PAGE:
Electric Stove Won't Bake
If your electric stoves not baking, here you will find troubleshooting help with some of the most common solutions to repair your broken stove with.
WARNING – If you are attempting to repair any household appliances yourself, be aware that you are working with potentially dangerous electrical currents that can cause serious bodily injury or death. Always remove the electrical power source from the appliance before you ever begin working on it. Be aware that appliances have extremely sharp edges and moving parts that can cause serious bodily injury or death. Be aware that there are many other dangers and precautions involved in appliance repair besides those listed above. We strongly suggest that you please read our DISCLAIMER before any further actions are taken or proceeding any further. Always think safety first!
Troubleshoot An Electric Stove That Won’t Bake With These 5 – Steps
Step-1. Baking Element
If your electric stove won’t bake but it will broil, You will need to visually inspect the baking element for signs of damage such as a small hole or a break in the element where it has shorted out or any other obvious damage, it may have a wire that has come off of the terminal ends on the element or one of the wires may have shorted where it connects to the baking elements terminal ends. If you do not find any obvious damage you can test the element for continuity using a test meter, the baking element should have continuity. If it does not have continuity the element is bad and it will need to be replaced to fix the problem. Safety Note – Please keep in mind that just because a bake element does not look hot, doesn’t mean that it isn’t hot, it can still burn you. You will want to be sure to give your stove plenty of time too cool down before troubleshooting any parts. It is suggested wearing safety gloves while inspecting, testing or removing any of your stoves heating elements, to protect your hands from injury.
Step-2. Temperature Sensor
The temperature sensor is used on newer model electronic control stoves, it is used to sense the temperature inside of the oven compartment. The sensor communicates with the stoves electronic control board, which adjusts the temperature as necessary. On newer model stoves, a fault code should display on the control panel if the temperature sensor has failed. You will need to refer to your owners manual, under the stoves fault codes to see if the temperature sensor is the problem.
Step-3. Relay Control Board
Some electric stoves have a relay control board that’s separate from the electronic control board. The relay control board has the electrical relay that controls the voltage going to the bake element. Inspect the relay control board. and replace it if you detect any burnt spots, melted relays or any other obvious signs of damage on the board.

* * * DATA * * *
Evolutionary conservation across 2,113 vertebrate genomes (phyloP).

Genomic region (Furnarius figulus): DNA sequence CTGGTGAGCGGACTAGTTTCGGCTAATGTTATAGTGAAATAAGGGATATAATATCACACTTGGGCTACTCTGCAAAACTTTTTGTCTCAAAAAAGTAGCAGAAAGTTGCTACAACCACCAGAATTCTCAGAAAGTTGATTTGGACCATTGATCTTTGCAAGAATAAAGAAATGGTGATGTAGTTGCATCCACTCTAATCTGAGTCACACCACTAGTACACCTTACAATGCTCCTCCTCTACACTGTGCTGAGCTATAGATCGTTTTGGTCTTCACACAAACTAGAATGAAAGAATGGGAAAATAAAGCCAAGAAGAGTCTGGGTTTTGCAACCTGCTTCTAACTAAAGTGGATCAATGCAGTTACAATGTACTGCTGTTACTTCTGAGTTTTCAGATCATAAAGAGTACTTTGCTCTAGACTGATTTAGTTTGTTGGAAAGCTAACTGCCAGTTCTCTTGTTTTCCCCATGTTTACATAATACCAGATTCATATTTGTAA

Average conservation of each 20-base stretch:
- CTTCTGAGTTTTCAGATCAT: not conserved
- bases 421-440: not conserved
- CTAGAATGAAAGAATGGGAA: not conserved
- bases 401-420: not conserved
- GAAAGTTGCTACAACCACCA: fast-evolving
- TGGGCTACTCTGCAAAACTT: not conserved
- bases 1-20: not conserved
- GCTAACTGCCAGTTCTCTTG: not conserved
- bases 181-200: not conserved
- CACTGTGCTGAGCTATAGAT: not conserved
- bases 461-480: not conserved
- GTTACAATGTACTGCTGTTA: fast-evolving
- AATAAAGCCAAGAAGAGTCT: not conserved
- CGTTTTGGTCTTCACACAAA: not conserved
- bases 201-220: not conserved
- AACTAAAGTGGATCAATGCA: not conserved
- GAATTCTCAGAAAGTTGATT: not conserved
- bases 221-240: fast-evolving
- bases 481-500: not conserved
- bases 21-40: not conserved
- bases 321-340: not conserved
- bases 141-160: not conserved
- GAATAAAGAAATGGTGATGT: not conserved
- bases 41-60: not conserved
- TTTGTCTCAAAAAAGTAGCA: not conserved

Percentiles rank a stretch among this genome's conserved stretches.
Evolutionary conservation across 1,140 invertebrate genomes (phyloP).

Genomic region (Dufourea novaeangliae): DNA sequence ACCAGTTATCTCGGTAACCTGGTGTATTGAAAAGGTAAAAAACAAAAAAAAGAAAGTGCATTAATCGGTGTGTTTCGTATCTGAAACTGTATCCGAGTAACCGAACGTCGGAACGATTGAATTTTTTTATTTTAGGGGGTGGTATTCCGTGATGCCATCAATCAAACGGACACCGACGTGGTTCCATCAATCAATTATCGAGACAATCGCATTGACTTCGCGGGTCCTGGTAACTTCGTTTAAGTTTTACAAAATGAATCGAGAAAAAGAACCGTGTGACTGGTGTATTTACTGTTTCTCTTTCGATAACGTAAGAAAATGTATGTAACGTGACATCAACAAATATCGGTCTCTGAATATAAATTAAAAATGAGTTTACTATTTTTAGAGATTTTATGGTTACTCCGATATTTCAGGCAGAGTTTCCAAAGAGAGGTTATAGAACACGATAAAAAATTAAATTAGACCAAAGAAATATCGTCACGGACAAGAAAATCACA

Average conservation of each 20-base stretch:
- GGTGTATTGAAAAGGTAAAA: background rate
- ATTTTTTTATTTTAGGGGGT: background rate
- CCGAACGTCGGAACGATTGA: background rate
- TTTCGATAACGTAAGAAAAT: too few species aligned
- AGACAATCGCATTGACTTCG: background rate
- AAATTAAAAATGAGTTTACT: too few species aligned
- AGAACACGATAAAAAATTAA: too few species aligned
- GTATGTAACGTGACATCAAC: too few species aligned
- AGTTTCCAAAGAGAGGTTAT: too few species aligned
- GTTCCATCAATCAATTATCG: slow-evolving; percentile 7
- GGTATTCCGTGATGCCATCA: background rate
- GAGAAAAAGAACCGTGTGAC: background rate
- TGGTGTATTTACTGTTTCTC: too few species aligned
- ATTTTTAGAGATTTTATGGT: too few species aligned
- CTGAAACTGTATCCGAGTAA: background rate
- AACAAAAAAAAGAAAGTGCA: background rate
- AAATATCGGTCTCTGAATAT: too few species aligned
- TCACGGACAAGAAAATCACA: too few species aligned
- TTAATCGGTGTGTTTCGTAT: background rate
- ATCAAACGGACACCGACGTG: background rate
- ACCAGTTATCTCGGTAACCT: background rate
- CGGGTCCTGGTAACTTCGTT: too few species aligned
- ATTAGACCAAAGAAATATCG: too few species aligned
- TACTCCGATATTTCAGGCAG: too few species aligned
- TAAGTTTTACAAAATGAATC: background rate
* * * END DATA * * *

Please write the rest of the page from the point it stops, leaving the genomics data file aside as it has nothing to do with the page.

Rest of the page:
Step-4. Blown Fuse
On some stove models an internal fuse is used to shut the stove off to prevent any further damage to the appliance. If the fuse has blown, the stove will not turn on, the fuse can be tested using a test meter. Troubleshooting tip – If you do not have access to a test meter, a digital meter can be purchased reasonably cheap from one of the bigger hardware stores or online, a test meter can be a real time and money saver when troubleshooting all of the different electrical parts used on an electric stove. Electrical parts can be diagnosed either bad or good very quick, instead of just assuming that a part has failed and replacing it, only to find out that the part wasn’t bad and the problem lies elsewhere with another stoves part. If the fuse does not have continuity, the fuse is faulty and will need to be replaced with the same rated fuse, Note – You should never change the rating of a fuse on your electric stove. Before replacing the fuse with a new one, you will need to inspect or troubleshoot the various electrical components within the stove to determine what caused the fuse to blow in the first place. Visually inspect all of the stoves electrical components for burnt wires, burnt or shorted wire connectors, any signs of damage on the bake and broiler elements as well as the elements terminal end connections.
Step-5. Electronic Control Board
You will need to Inspect your stoves electronic control board, the control board is a real difficult part to test, You can visually inspect both sides of the control board for a burnt or melted electrical component or a loose wire harness connection on the control board. If any of the mentioned damage is found, the control board may be faulty. The control board is a very intricate electrical part, sometimes a hairline fracture in one of the many soldered spots can be the cause of an electronic control boards failure, you won’t even be able to see the fracture in the solder with the naked eye.
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